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Talking Benedict Cumberbatch, Dragon Secrets and More with the Oscar-Nominated Sound Editors of 'Smaug'

Thompson on Hollywood By Bill Desowitz | February 5, 2014 at 2:53PM

In returning to Middle-Earth for the second "Hobbit" adventure, "The Desolation of Smaug," Oscar-nominated sound editors Brent Burge and Chris Ward were given a gift with the very hot Benedict Cumberbatch. But when he was first announced, they were apprehensive that his overexposure on "Sherlock" and "Star Trek Into Darkness" might make his voice too familiar. But that all changed when he showed up and got down on his hands and knees, played around with his voice, and became the dragon.
Cumberbatch Smaug

Then the sound team worked out a way of wheeling in microphones so they were always equidistant from Cumberbatch's mouth. "Wherever he moved, he had the freedom to be the dragon," Ward continues. "And he was able to deliver this performance during what was a couple of difficult days for him. Peter wanted Smaug to be really frightening so we adjusted our sounds for that."

According to Burge, Smaug's voice is unmistakably Cumberbatch's but has been cleverly disguised. "Dave Farmer actually worked out a method of adjusting the voice subtly and then adding elements behind the voice to burn it into the creature's world," Burge explains. "Once the voice was there, it was put into this enormous reverb to create the size and then he added a couple of layers behind the voice until it was no longer Benedict but this dragon."

Since "Kong," they've provided the actor with the ability to hear the real-time process in their work while recording. Thus, they have really good isolation in the headphones and can hear the result, which gives them the ability to tailor their delivery.

And like the previous cave encounter between Bilbo and Gollum, this one takes place in quiet ambient space for showcasing both Bilbo and Smaug. "You've got a conversation that can happen, and nothing can fight against it, and that was a real gift for us from the filmmakers and from Tolkien," Burge adds. 

Only with much more control since Freeman and Cumberbatch performed separately. "One of the contrasts, we wanted to have was with the treasure movement and what that movement sounded like," Ward says. "Smaug would be sliding through the coins and into the treasure whereas Bilbo's movement of course was much lighter."

Cumberbatch also voiced the villainous Necromancer/Sauron who attacks Ian McKellen's Gandalf. Turns out that the actor has an extraordinary gift that would impress the great Sherlock Holmes: the ability to talk backwards."Benedict has one of the most unique vocal boxes that I've ever come across," Ward admits. "He learned all of the Black Speech [The Dark Tongue of Mordor] forwards and delivered that perfectly and then he would do it backwards and he had the ability of flipping it and then blending it to really mess it up. Once again, he didn't go over the top. It was a performance with a little bit of flavor behind it."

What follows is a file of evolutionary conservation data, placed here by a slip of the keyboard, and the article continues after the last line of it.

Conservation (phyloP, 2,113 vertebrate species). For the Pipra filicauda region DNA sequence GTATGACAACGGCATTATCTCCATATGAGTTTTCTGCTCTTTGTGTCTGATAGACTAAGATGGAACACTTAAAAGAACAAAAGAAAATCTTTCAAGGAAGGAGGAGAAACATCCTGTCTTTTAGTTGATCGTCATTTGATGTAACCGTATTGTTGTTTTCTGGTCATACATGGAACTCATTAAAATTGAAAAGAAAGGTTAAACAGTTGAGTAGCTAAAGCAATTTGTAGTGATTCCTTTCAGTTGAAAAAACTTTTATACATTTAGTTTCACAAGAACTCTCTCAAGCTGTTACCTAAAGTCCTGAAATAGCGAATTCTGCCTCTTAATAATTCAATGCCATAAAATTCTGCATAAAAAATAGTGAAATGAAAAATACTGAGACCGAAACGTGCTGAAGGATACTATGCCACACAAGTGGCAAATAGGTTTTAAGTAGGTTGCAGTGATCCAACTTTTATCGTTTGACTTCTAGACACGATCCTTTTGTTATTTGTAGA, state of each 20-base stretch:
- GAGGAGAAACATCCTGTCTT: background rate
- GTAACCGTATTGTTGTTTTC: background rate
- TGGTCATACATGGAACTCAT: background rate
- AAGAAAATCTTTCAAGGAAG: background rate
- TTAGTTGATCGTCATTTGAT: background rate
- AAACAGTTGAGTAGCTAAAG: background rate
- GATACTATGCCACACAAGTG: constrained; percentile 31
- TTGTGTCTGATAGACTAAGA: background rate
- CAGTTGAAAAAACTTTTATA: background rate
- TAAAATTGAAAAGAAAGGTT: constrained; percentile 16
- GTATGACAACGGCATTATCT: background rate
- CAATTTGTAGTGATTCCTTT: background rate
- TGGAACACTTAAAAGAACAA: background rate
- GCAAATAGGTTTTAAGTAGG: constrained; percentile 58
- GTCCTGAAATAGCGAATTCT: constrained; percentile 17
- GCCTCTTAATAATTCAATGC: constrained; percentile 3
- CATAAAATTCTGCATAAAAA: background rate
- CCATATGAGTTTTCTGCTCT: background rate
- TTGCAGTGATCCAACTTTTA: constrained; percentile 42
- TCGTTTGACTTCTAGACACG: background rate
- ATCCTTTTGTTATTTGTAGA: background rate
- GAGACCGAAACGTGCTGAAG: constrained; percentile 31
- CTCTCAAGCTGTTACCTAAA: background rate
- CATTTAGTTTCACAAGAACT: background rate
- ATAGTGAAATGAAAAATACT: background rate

Indeed, as we shall witness, Sauron is an evolving being who grows in strength in "The Hobbit" finale, "There and Back Again" (December 17), taking us full circle back to "The Lord of the Rings."

This article is related to: The Hobbit: The Desolation of Smaug, Sound, Immersed In Movies, Oscars, Thompson on Hollywood, Awards, Awards Season Roundup, Peter Jackson

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Born and raised in Manhattan, Anne Thompson grew up going to the Thalia and The New Yorker and wound up at grad Cinema Studies at NYU. She worked at United Artists and Film Comment before heading west as that magazine's west coast editor. She wrote for the LA Weekly, Sight and Sound, Empire, The New York Times and Entertainment Weekly before serving as West Coast Editor of Premiere. She wrote for The Washington Post, The London Observer, Wired, More, and Vanity Fair, and did staff stints at The Hollywood Reporter and Variety. She eventually took her blog Thompson on Hollywood to Indiewire. She taught film criticism at USC Critical Studies, and continues to host the fall semester of “Sneak Previews” for UCLA Extension.